National Foreign Trade Policy 2009-14: Handloom Is Still Hopeful

Source: Textile Review

Summarily, in the National Foreign Trade Policy, 2009-2014, handloom sector has received a set of measures, which it had never asked. And, it did not get what it had asked.

For the past four years, handloom sector has been asking for restoration of HS classification for handloom products. Last year, government had announced that this would be done. But the recent policy shows that this is not done.

But, government had provisioned for removal of requirement of Handloom Mark for availing benefits under FPS. This removal was never asked by the handloom industry. This would only harm the interests of the handloom sector, benefiting its competitors to avail the FPS benefits of handloom sector. Such a provision is major concern for handloom sector.

We for long have been advocating for enhanced focus on labour intensive sectors for export promotion in national level trade policymaking and implementation. In this regard, Dr. D. Narasimha Reddy, Secretary General, Chamber of Handloom Industry and Commerce, has already written to Shri Anand Sharma, Commerce and Industry Minister, New Delhi.

Comments on NFTP (what we are saying)

  • Proposed measures are inadequate
  • No comprehensive action so far on the measures suggested in NFTP, 2004-09
  • No effective benefit so far to handloom sector from NFTP
  • Lack of effective efforts to take feedback
  • Ignorance of cross-cutting segmental interests

Implications for NFTP (what is required)

  • Linkage with domestic handloom growth policies
  • Capacity building for primary producers
  • Building facilitation network in all States, where there is substantial handloom production
  • Providing financial resources for transaction costs

Roadmap for Future: Strengthening of Handloom Trade (what we are asking)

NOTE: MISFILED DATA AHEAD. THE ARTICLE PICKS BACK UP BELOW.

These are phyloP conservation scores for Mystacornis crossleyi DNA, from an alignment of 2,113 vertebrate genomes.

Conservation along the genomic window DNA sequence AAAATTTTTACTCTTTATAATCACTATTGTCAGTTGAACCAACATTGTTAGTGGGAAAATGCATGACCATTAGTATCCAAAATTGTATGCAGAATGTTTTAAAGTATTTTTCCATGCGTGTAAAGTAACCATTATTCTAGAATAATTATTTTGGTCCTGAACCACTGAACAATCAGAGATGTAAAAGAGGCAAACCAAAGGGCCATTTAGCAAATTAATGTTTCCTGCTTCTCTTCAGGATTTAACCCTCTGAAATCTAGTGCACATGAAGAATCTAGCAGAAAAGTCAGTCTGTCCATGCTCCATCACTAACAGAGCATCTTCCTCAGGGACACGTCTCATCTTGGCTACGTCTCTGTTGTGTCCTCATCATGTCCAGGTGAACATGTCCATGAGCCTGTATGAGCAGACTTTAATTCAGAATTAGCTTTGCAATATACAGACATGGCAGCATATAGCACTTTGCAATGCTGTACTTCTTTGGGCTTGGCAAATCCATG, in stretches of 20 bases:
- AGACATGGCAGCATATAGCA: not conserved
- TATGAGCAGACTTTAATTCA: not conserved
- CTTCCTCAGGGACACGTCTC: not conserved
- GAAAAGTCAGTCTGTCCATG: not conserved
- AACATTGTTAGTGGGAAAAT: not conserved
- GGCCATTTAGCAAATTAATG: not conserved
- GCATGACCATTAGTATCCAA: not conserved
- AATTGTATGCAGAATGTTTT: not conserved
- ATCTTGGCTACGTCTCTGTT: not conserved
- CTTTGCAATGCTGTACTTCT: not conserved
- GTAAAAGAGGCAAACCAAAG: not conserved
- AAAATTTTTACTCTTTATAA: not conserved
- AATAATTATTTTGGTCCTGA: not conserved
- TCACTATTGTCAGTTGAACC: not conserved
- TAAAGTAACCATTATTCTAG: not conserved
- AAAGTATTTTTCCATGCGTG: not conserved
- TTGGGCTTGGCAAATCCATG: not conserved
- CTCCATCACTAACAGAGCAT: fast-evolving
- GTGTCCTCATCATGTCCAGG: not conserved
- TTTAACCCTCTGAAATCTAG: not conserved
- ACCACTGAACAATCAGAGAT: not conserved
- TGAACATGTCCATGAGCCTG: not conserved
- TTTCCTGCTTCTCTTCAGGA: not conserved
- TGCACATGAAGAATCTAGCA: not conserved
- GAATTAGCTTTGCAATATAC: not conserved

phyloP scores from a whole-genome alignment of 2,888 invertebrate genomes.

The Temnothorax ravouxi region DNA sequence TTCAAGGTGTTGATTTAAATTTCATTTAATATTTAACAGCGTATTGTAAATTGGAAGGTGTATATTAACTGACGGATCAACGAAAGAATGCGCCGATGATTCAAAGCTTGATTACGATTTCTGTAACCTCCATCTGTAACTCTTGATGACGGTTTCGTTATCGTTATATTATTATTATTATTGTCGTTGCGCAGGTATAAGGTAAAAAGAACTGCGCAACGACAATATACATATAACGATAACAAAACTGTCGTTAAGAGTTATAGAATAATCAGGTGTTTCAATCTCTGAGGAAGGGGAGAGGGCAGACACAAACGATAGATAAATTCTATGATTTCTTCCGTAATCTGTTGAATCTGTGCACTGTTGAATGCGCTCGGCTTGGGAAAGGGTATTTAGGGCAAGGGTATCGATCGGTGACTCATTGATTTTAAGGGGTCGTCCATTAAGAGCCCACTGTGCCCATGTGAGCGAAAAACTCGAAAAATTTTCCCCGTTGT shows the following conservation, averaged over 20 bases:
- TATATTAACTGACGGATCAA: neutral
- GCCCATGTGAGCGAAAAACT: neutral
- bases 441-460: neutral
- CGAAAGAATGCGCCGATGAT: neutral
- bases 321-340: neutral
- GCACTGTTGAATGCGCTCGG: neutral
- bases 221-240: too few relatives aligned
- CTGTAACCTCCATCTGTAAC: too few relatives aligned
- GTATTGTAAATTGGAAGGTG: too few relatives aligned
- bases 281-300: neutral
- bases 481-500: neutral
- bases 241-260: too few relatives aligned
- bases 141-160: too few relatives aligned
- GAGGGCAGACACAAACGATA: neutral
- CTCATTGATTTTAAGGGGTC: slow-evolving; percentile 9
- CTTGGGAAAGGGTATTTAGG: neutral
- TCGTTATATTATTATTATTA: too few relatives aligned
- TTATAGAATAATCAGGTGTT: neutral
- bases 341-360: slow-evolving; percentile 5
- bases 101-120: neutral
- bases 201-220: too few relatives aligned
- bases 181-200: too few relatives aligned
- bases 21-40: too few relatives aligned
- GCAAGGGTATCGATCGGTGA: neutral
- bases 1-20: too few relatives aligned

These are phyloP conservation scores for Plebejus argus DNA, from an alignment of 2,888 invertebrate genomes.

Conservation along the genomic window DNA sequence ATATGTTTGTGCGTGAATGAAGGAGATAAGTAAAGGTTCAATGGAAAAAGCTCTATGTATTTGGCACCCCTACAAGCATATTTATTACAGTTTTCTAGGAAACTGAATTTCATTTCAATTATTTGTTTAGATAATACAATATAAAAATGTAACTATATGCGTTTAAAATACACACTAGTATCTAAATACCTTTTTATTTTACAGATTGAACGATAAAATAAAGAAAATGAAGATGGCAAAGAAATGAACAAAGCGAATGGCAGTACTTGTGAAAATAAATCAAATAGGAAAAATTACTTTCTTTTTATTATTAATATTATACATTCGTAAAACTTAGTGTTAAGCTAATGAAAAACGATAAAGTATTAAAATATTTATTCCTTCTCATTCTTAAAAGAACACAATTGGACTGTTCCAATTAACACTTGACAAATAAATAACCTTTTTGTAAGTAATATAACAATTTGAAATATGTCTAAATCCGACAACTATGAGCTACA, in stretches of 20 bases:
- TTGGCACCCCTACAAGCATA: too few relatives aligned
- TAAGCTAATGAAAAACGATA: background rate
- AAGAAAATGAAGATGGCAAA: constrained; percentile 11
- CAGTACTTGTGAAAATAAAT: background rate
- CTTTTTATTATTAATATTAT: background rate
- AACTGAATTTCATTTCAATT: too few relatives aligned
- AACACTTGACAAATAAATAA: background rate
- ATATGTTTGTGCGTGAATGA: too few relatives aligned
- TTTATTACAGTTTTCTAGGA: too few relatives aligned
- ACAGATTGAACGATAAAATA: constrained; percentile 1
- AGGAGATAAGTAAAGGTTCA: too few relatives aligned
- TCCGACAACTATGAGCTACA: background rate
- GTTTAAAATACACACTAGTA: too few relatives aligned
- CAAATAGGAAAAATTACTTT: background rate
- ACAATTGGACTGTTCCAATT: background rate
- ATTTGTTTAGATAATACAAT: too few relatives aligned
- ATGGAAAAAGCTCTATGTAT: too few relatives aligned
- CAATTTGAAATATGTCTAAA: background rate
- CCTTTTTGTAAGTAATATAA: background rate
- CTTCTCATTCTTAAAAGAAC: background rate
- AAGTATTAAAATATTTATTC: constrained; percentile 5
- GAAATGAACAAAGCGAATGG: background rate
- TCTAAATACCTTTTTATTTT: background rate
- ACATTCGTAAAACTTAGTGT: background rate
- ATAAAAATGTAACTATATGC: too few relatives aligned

• NAMA and FTA negotiations to include Handloom trade
  • Handloom products should be included sensitive and special products lists
  • Representation for handloom sector on different stakeholder committees of GOI
  • Representation for handloom sector on handloom monitoring committee of Ministry for Commerce (MOC)
  • Review of institutional structures such as Handloom Export Promotion Council (HEPC) and Handlooms and Handicrafts Export Corporation (HHEC)
  • Review of measures in National Foreign Trade Policies
  • State offices for HEPC in major handloom production centres
  • Legal framework labelling for powerloom and textile products
  • HS Classification of handloom products
  • Collection of Trade statistics for handloom products by DGFT and DGCIS
  • Higher budget allocations for infrastructure in handloom clusters
  • National Handloom Policy, with wide consultations


There is need to create long-term capacity of grassroots CSOs, state level government functionaries and local media to address complex issues of globalization and the World Trade Organisation (WTO) and their relationship with economic development and governance in India.

The revised policy announced on 27th August, 2009, should recognise the need for coherence and consistency among trade and other economic policies of both the Union and the State Governments for maximizing the contribution of such policies to development. The policy in 2005 did mention the setting up of Inter State Trade Council. The Council would provide an appropriate institutionalized dialogue mechanism on this subject. The fruits of such a mechanism are in the making.


The author is Secretary General; Chamber of Handloom Industry and Commerce (I-CHIC)

Originally published in Textile Review: October 2009